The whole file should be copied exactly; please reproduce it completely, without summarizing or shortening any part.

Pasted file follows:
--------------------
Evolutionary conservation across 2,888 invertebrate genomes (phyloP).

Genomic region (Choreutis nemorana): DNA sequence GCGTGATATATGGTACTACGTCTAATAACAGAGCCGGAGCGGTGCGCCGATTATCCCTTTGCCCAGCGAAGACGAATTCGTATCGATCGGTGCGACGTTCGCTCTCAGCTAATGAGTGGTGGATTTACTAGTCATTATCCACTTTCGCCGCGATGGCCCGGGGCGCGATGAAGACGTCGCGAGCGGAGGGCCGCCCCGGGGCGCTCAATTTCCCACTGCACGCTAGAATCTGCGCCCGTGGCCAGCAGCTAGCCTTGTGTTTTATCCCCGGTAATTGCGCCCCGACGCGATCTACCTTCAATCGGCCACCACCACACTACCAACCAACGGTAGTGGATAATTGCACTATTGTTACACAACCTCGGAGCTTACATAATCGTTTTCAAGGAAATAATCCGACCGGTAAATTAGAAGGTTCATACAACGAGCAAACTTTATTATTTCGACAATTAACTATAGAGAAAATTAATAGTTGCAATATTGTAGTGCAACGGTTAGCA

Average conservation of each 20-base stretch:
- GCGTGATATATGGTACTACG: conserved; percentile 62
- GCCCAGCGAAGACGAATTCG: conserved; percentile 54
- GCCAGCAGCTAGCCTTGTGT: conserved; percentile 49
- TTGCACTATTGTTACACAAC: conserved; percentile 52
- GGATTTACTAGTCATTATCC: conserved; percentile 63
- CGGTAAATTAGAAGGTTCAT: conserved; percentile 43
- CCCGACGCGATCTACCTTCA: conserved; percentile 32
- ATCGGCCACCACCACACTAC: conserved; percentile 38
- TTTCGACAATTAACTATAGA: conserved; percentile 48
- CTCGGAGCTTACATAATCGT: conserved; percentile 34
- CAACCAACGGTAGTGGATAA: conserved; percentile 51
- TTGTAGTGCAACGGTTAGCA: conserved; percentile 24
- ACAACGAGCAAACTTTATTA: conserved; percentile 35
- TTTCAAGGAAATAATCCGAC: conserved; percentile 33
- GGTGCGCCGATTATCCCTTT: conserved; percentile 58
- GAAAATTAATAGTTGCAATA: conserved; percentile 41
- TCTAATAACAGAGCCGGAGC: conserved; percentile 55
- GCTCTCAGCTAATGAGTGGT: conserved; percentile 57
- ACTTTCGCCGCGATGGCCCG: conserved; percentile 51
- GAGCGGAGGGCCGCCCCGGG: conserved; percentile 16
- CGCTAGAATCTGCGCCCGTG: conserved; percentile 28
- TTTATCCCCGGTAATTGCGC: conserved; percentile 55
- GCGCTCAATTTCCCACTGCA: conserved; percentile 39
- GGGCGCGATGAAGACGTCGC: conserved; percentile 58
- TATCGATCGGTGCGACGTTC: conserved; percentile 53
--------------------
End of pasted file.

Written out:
Evolutionary conservation across 2,888 invertebrate genomes (phyloP).

Genomic region (Choreutis nemorana): DNA sequence GCGTGATATATGGTACTACGTCTAATAACAGAGCCGGAGCGGTGCGCCGATTATCCCTTTGCCCAGCGAAGACGAATTCGTATCGATCGGTGCGACGTTCGCTCTCAGCTAATGAGTGGTGGATTTACTAGTCATTATCCACTTTCGCCGCGATGGCCCGGGGCGCGATGAAGACGTCGCGAGCGGAGGGCCGCCCCGGGGCGCTCAATTTCCCACTGCACGCTAGAATCTGCGCCCGTGGCCAGCAGCTAGCCTTGTGTTTTATCCCCGGTAATTGCGCCCCGACGCGATCTACCTTCAATCGGCCACCACCACACTACCAACCAACGGTAGTGGATAATTGCACTATTGTTACACAACCTCGGAGCTTACATAATCGTTTTCAAGGAAATAATCCGACCGGTAAATTAGAAGGTTCATACAACGAGCAAACTTTATTATTTCGACAATTAACTATAGAGAAAATTAATAGTTGCAATATTGTAGTGCAACGGTTAGCA

Average conservation of each 20-base stretch:
- GCGTGATATATGGTACTACG: conserved; percentile 62
- GCCCAGCGAAGACGAATTCG: conserved; percentile 54
- GCCAGCAGCTAGCCTTGTGT: conserved; percentile 49
- TTGCACTATTGTTACACAAC: conserved; percentile 52
- GGATTTACTAGTCATTATCC: conserved; percentile 63
- CGGTAAATTAGAAGGTTCAT: conserved; percentile 43
- CCCGACGCGATCTACCTTCA: conserved; percentile 32
- ATCGGCCACCACCACACTAC: conserved; percentile 38
- TTTCGACAATTAACTATAGA: conserved; percentile 48
- CTCGGAGCTTACATAATCGT: conserved; percentile 34
- CAACCAACGGTAGTGGATAA: conserved; percentile 51
- TTGTAGTGCAACGGTTAGCA: conserved; percentile 24
- ACAACGAGCAAACTTTATTA: conserved; percentile 35
- TTTCAAGGAAATAATCCGAC: conserved; percentile 33
- GGTGCGCCGATTATCCCTTT: conserved; percentile 58
- GAAAATTAATAGTTGCAATA: conserved; percentile 41
- TCTAATAACAGAGCCGGAGC: conserved; percentile 55
- GCTCTCAGCTAATGAGTGGT: conserved; percentile 57
- ACTTTCGCCGCGATGGCCCG: conserved; percentile 51
- GAGCGGAGGGCCGCCCCGGG: conserved; percentile 16
- CGCTAGAATCTGCGCCCGTG: conserved; percentile 28
- TTTATCCCCGGTAATTGCGC: conserved; percentile 55
- GCGCTCAATTTCCCACTGCA: conserved; percentile 39
- GGGCGCGATGAAGACGTCGC: conserved; percentile 58
- TATCGATCGGTGCGACGTTC: conserved; percentile 53